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The ATL Interrogatories: 10 Questions with Terry Conner from Haynes and Boone

Ed. note: This is the latest installment of The ATL Interrogatories, brought to you by Lateral Link. This recurring feature will give notable law firm partners an opportunity to share insights and experiences about the legal profession and careers in law, as well as about their firms and themselves.

Terry Conner serves as Haynes and Boone‘s Managing Partner and a member of its Board of Directors, and is an active member of numerous other committees within the firm. Terry has more than 30 years of experience practicing in the area of business transactions, including commercial loans, loan restructures and technology transactions. He has been an adjunct professor of commercial law at Southern Methodist University School of Law, a Director of the Texas Association of Bank Counsel, the co-editor of the Matthew Bender Commercial Loan Documentation Guide, the co-chair of the Southern Methodist University Law School Commercial Lending Institute, a lecturer on business law at The University of Texas at Dallas, and a member of the State of Texas Science and Technology Council appointed by then-Governor Bush.

1. What is the greatest challenge to the legal industry over the next 5 years?

We must strive to maintain the high ideals of the law as a noble profession in the face of mounting economic pressures. We are being tasked with reducing the cost of legal services while supporting profitability during a period of only a modest increase in demand.

2. What has been the biggest positive change to the legal profession since the start of your career?

Technology has had an incredible effect on how we conduct business and allocate internal resources. For example, computer, online resources, and telephony advancements enabled us several years ago to shed more 50,000 square feet of office space when we moved to our new Dallas mid-rise tower. As we grew from two lawyers in a single office in the 1970s to more than 500 in 12 cities around the globe today, we needed to take advantage of the tech revolution to become more efficient. Remote computer access to work documents has made us more flexible, and many of the old, mind-numbing tasks nobody enjoyed have been thankfully eliminated.

3. What has been the biggest negative change to the legal profession since the start of your career?

I think as the business of law has become more competitive for clients, talent and revenues, we have seen some loosening in the bonds of loyalty and long-term relationships.

4. What is the greatest satisfaction of practicing law?

It’s really gratifying to work with great lawyers and staff as a true team to help clients achieve their business goals, especially in really tough deals and cases.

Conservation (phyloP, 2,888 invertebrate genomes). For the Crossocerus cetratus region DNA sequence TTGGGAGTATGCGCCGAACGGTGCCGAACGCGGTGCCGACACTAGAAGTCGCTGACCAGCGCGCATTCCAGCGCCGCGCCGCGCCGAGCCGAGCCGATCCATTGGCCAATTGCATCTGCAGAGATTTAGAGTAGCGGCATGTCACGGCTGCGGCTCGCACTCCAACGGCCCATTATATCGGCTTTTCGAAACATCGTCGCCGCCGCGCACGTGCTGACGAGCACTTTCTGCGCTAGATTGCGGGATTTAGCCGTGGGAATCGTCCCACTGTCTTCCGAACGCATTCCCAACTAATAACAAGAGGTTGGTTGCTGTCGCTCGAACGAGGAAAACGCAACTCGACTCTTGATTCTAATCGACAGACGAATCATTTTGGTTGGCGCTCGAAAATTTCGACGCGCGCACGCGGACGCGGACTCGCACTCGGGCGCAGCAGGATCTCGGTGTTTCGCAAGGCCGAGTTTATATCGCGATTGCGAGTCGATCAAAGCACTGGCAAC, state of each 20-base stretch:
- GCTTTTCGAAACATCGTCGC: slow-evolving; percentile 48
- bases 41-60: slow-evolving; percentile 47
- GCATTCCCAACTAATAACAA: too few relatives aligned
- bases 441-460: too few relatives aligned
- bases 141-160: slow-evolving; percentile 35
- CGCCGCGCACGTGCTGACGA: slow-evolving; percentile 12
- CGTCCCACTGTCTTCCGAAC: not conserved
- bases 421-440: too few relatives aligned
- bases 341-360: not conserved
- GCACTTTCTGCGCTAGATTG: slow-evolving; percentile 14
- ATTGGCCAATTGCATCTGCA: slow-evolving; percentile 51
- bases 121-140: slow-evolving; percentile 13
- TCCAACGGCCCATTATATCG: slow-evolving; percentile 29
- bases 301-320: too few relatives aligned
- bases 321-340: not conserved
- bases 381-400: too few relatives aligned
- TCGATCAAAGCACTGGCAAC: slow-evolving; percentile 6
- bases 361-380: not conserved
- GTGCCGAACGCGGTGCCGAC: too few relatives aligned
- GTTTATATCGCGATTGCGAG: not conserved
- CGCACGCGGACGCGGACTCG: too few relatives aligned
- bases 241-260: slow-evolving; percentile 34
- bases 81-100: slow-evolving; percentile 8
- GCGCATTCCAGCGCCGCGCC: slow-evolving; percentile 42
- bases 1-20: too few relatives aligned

5. What is the greatest frustration of practicing law?

There are some particular situations that can be difficult and frustrating, but the overall experience is pretty darned good. We are really fortunate to be able to practice law with good lawyers working on intriguing projects for great clients.

6. What is your firm’s greatest strength?

Two things. First, the culture. It’s essential to Haynes and Boone, to who we are and how we work. We have fostered a climate over the years that emphasizes a total client focus and collaborative teamwork environment. Lots of firms talk about things like that but they really don’t live it. It pervades how we recruit lawyers, manage client relationships and even how we compensate our partners to minimize internal competition for originating work.

Second, domestically we’re strong inside the best legal markets in the country – New York, Washington, D.C., Texas and California. This “tri-coastal backbone” is a huge advantage for us.

7. What is the single most important personal characteristic for a successful lawyer in your field?

Intellectual curiosity and a passion for continued learning. Those attributes can motivate a lawyer to really understand a client’s business and find enjoyment in the really difficult work like drafting complex legal documents, negotiating thorny issues and developing successful strategies.

8. What is your favorite legally themed film or television show?

My Cousin Vinny (affiliate link).

9. What is your favorite legally themed book (fiction or non-fiction)?

In Cold Blood (affiliate link).

10. What would you have been if you weren’t a lawyer?

Sports writer.

Lateral Link’s recruiters are on pace to place hundreds of attorneys throughout the world this year. We are currently involved in over three dozen active partner searches including opening the office of an Am Law 50 firm in a new location, the merger of an Am Law 10 firm with a foreign firm, finding practice chairs for several Am Law10 firms, and searches for groups of partners in at least ten different cities, including Atlanta, Silicon Valley, Los Angeles, New York, Shanghai, Hong Kong, Dallas, Denver, and Chicago, just to name a few. We are currently working with partner candidates with $500k to $35M in portable business. For more information, please call Michael Allen, Managing Principal at Lateral Link.